Updated: November 25, 2021 11:43 PM
Created: November 25, 2021 11:29 PM
Even on a clear blue day, Todd Feske keeps his eyes on the sky.
“We’ve been blessed, Saturday was gorgeous,” he smiles. “We've got decent weather, they're more apt to come up and get stuff too."
Feske is with the homeless advocacy group "Walking With A Purpose Minnesota.”
“They” are the people he cares for — people who are living outside.
“I’m going to go back,” Feske tells one woman, after chatting with her in one encampment. “You’re good now? All right, you be safe, love you,” he adds.
In St. Paul’s Lower Landing Park, some live in tents. Others have no shelter at all.
5 EYEWITNESS NEWS asked Feske what his biggest worry was regarding those living in the park.
“That they survive the winter,” he responds. “What we do, we actually walk into the camps to help the people. We specialize with the unsheltered community. We hike into the camps and find 'em.”
The latest numbers from the St. Paul Department of Safety and Inspections show there are 33 unsheltered residents living in 17 encampments, in outdoor locations, or under bridges.
But the department says those numbers don’t represent every person experiencing homelessness in the city.
Feske says he’s seeing an uptick in the number of people living in encampments — and that his team found over 75 people just last week.
“We were able to get a lot of them last winter because we had the COVID dollars, and so they put them in hotels and other places,” he says. “And of course, that ends, and so people are starting to come back out.”
Ramsey County officials say they now have 134 shelter rooms at Mary Hall, 70 at Stub Hall at Luther Seminary and 100 rooms at the Bethesda Hospital.
A spokesperson says those leased temporary shelter rooms are "essentially at capacity."
The county says there are an additional 212 shelter beds provided by private and faith-based groups.
Catholic Charities and the Union Gospel House are among the organizations providing shelter spaces.
Feske says even if shelter beds are available, some people don’t want to use them.
“We also have people that just don’t fit into that [housing] system — that never went in and they’ve been out constantly,” he notes.
Homelessness is a statewide problem
The U.S. Department of Housing and Urban Development says as of January 2020, nearly 8000 people experienced homelessness on any given day in Minnesota.
That data was collected just before COVID-19 was declared a national emergency.
According to Feeding America, more than 430,000 Minnesotans struggled with food insecurity in 2019 — which means they don’t have reliable access to enough affordable, nutritious food.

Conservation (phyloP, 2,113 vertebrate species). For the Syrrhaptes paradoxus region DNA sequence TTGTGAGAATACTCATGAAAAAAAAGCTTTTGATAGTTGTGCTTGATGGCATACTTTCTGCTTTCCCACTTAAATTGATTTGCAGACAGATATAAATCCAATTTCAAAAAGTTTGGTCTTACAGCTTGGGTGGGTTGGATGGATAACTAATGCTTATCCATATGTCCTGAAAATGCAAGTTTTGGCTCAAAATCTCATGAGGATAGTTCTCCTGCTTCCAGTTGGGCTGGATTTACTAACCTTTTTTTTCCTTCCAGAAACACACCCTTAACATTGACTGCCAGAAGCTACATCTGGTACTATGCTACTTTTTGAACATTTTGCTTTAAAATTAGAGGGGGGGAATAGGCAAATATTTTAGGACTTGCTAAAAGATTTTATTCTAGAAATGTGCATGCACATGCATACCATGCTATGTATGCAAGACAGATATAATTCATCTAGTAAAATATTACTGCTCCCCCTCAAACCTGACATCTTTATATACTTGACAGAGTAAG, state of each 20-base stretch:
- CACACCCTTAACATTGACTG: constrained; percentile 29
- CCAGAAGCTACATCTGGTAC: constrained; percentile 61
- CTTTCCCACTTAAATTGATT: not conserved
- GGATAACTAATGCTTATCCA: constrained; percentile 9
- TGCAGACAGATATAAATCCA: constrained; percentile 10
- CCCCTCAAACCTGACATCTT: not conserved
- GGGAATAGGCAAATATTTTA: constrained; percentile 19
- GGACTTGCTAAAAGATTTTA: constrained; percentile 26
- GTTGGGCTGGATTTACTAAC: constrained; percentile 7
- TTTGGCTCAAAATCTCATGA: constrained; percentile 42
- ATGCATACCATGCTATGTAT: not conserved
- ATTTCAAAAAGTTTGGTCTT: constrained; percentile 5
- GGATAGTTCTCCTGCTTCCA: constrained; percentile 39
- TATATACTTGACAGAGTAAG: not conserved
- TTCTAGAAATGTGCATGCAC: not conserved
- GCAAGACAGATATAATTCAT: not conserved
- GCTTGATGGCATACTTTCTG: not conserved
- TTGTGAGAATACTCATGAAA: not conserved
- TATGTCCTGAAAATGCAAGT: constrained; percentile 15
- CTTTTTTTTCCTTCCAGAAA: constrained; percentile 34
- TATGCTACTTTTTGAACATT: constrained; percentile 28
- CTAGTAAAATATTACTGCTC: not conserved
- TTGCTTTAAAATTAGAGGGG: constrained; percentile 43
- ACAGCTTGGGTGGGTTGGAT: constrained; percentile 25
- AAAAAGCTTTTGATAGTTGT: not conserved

Feske says he’s trying to do his part, connecting with up to 400 people over the last seven years and supplying them with 5,000 meals.
With the winter temperatures sometimes dipping well below zero, he says this is all about survival and preparation.
“Let me get you a bag with some food,” he tells one person in the encampment.
“Who’s in there?” Feske calls into a tent.
“Do you have a blanket?” asks a voice from inside.
“Yeah, we got all that stuff,” Feske responds and offers food, too.
“We try to do what we can for them. Right now we’re going through a lot of hand warmers,” he explains. “We have a very, very strong group of volunteers to come out. They’re feeding them turkey dinners and hot chocolate, too.”
Feske, who’s 66, also drives a small bus from encampment to encampment.
Like a Walmart with wheels, it’s packed with donated items.
"We cover everything from their clothes, shoes, camping gear, first aid, candles batteries, pretty much everything you need to survive outside,” Feske says.
We found Cyretha Bounds on the bus, getting a new pair of shoes.
"Everybody should be grateful because I know I am,” she says. “I think he's doing excellent. I just told him, he gives good blessings. Nice sweet guy."
Bounds says she’s lived on the street or in a shelter for the past three years.
For her and others at the encampment, dealing with the weather is a hard, bitter truth.
“I’m going to be inside,” Bounds said about coping with the cold. “If I do have a tent, hopefully, I won't be inside by myself. I don’t do winters by myself.”
Among those volunteering with Feske is David Doren.
"Yeah, I was living in a tent on the river,” he recalls.
Just three years ago, Doren lived in Lower Landing Park, before the homelessness advocacy group "Settled" rescued him from the cold.
Now, he’s paying it forward.
"When I met them, it was 40-45 degrees below zero, and they came and put me in a hotel and they've been helping me ever since,” Doren says. “I know what's it's like, so it's a lot easier for me to help them out."
On this day to give thanks, Feske and his team are giving back, one person at a time.
Helping with hope — and much more.
"These people have a hard life,” he explains. “The main thing we do is interact with them and that’s important, so they have someone to tell their stories to, someone to listen to them. We do what we can. We just try to make it one week to the next is our kind of philosophy.”
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